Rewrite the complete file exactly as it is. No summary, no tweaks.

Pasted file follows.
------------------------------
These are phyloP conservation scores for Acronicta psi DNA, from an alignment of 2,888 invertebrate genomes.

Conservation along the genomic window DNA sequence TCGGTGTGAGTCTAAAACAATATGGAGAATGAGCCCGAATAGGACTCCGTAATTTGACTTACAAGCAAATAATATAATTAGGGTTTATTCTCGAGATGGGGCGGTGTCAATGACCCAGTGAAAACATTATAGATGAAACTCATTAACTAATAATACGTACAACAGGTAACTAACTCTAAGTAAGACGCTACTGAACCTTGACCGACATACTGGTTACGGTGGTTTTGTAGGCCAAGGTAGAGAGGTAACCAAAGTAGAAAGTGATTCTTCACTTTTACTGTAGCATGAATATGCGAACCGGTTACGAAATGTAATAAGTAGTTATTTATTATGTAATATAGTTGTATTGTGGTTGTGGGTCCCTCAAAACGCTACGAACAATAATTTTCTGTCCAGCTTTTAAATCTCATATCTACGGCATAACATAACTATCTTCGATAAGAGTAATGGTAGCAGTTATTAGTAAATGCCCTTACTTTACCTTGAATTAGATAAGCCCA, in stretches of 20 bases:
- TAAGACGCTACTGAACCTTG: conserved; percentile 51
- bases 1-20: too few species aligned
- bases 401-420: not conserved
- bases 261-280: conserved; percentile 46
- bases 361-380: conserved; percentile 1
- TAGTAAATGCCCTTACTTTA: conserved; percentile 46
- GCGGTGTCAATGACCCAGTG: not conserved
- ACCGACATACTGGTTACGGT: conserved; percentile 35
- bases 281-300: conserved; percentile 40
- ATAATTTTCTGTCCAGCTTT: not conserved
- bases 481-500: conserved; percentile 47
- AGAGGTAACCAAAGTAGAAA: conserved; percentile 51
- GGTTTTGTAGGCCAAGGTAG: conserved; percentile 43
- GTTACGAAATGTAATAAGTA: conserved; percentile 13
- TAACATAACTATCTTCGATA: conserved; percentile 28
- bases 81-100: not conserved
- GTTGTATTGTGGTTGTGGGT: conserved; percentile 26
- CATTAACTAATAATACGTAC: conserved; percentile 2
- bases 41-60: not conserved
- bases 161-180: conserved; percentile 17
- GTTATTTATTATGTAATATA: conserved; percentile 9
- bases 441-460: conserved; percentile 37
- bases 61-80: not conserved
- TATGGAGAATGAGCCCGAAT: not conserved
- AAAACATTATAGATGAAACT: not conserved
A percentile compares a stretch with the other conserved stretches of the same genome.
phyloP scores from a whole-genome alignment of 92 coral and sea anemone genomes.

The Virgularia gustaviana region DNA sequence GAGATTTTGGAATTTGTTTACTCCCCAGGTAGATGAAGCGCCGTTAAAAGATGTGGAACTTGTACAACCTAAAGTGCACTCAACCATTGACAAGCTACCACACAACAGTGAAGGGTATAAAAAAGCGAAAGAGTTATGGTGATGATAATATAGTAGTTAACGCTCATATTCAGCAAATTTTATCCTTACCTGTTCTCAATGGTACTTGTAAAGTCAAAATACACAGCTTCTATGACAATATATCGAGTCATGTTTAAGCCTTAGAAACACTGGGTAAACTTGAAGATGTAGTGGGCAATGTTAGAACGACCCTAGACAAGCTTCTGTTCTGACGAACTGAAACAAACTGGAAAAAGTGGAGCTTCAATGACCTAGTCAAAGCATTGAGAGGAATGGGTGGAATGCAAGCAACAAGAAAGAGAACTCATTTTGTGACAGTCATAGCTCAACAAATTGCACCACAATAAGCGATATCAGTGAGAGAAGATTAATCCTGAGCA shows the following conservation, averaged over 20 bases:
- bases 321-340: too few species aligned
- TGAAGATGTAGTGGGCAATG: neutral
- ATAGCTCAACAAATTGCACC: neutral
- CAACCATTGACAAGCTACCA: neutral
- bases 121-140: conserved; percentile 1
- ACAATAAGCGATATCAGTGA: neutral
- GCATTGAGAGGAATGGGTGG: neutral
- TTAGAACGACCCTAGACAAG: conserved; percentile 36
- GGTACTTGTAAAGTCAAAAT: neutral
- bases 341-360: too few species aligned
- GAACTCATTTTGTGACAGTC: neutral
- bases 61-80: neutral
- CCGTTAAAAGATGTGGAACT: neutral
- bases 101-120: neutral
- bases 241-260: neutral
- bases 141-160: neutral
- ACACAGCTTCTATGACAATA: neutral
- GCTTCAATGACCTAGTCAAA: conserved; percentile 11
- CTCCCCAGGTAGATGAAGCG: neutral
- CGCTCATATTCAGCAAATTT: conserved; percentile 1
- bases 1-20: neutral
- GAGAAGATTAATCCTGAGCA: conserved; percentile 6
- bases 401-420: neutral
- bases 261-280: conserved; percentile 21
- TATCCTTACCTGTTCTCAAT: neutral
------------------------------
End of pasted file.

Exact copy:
These are phyloP conservation scores for Acronicta psi DNA, from an alignment of 2,888 invertebrate genomes.

Conservation along the genomic window DNA sequence TCGGTGTGAGTCTAAAACAATATGGAGAATGAGCCCGAATAGGACTCCGTAATTTGACTTACAAGCAAATAATATAATTAGGGTTTATTCTCGAGATGGGGCGGTGTCAATGACCCAGTGAAAACATTATAGATGAAACTCATTAACTAATAATACGTACAACAGGTAACTAACTCTAAGTAAGACGCTACTGAACCTTGACCGACATACTGGTTACGGTGGTTTTGTAGGCCAAGGTAGAGAGGTAACCAAAGTAGAAAGTGATTCTTCACTTTTACTGTAGCATGAATATGCGAACCGGTTACGAAATGTAATAAGTAGTTATTTATTATGTAATATAGTTGTATTGTGGTTGTGGGTCCCTCAAAACGCTACGAACAATAATTTTCTGTCCAGCTTTTAAATCTCATATCTACGGCATAACATAACTATCTTCGATAAGAGTAATGGTAGCAGTTATTAGTAAATGCCCTTACTTTACCTTGAATTAGATAAGCCCA, in stretches of 20 bases:
- TAAGACGCTACTGAACCTTG: conserved; percentile 51
- bases 1-20: too few species aligned
- bases 401-420: not conserved
- bases 261-280: conserved; percentile 46
- bases 361-380: conserved; percentile 1
- TAGTAAATGCCCTTACTTTA: conserved; percentile 46
- GCGGTGTCAATGACCCAGTG: not conserved
- ACCGACATACTGGTTACGGT: conserved; percentile 35
- bases 281-300: conserved; percentile 40
- ATAATTTTCTGTCCAGCTTT: not conserved
- bases 481-500: conserved; percentile 47
- AGAGGTAACCAAAGTAGAAA: conserved; percentile 51
- GGTTTTGTAGGCCAAGGTAG: conserved; percentile 43
- GTTACGAAATGTAATAAGTA: conserved; percentile 13
- TAACATAACTATCTTCGATA: conserved; percentile 28
- bases 81-100: not conserved
- GTTGTATTGTGGTTGTGGGT: conserved; percentile 26
- CATTAACTAATAATACGTAC: conserved; percentile 2
- bases 41-60: not conserved
- bases 161-180: conserved; percentile 17
- GTTATTTATTATGTAATATA: conserved; percentile 9
- bases 441-460: conserved; percentile 37
- bases 61-80: not conserved
- TATGGAGAATGAGCCCGAAT: not conserved
- AAAACATTATAGATGAAACT: not conserved
A percentile compares a stretch with the other conserved stretches of the same genome.
phyloP scores from a whole-genome alignment of 92 coral and sea anemone genomes.

The Virgularia gustaviana region DNA sequence GAGATTTTGGAATTTGTTTACTCCCCAGGTAGATGAAGCGCCGTTAAAAGATGTGGAACTTGTACAACCTAAAGTGCACTCAACCATTGACAAGCTACCACACAACAGTGAAGGGTATAAAAAAGCGAAAGAGTTATGGTGATGATAATATAGTAGTTAACGCTCATATTCAGCAAATTTTATCCTTACCTGTTCTCAATGGTACTTGTAAAGTCAAAATACACAGCTTCTATGACAATATATCGAGTCATGTTTAAGCCTTAGAAACACTGGGTAAACTTGAAGATGTAGTGGGCAATGTTAGAACGACCCTAGACAAGCTTCTGTTCTGACGAACTGAAACAAACTGGAAAAAGTGGAGCTTCAATGACCTAGTCAAAGCATTGAGAGGAATGGGTGGAATGCAAGCAACAAGAAAGAGAACTCATTTTGTGACAGTCATAGCTCAACAAATTGCACCACAATAAGCGATATCAGTGAGAGAAGATTAATCCTGAGCA shows the following conservation, averaged over 20 bases:
- bases 321-340: too few species aligned
- TGAAGATGTAGTGGGCAATG: neutral
- ATAGCTCAACAAATTGCACC: neutral
- CAACCATTGACAAGCTACCA: neutral
- bases 121-140: conserved; percentile 1
- ACAATAAGCGATATCAGTGA: neutral
- GCATTGAGAGGAATGGGTGG: neutral
- TTAGAACGACCCTAGACAAG: conserved; percentile 36
- GGTACTTGTAAAGTCAAAAT: neutral
- bases 341-360: too few species aligned
- GAACTCATTTTGTGACAGTC: neutral
- bases 61-80: neutral
- CCGTTAAAAGATGTGGAACT: neutral
- bases 101-120: neutral
- bases 241-260: neutral
- bases 141-160: neutral
- ACACAGCTTCTATGACAATA: neutral
- GCTTCAATGACCTAGTCAAA: conserved; percentile 11
- CTCCCCAGGTAGATGAAGCG: neutral
- CGCTCATATTCAGCAAATTT: conserved; percentile 1
- bases 1-20: neutral
- GAGAAGATTAATCCTGAGCA: conserved; percentile 6
- bases 401-420: neutral
- bases 261-280: conserved; percentile 21
- TATCCTTACCTGTTCTCAAT: neutral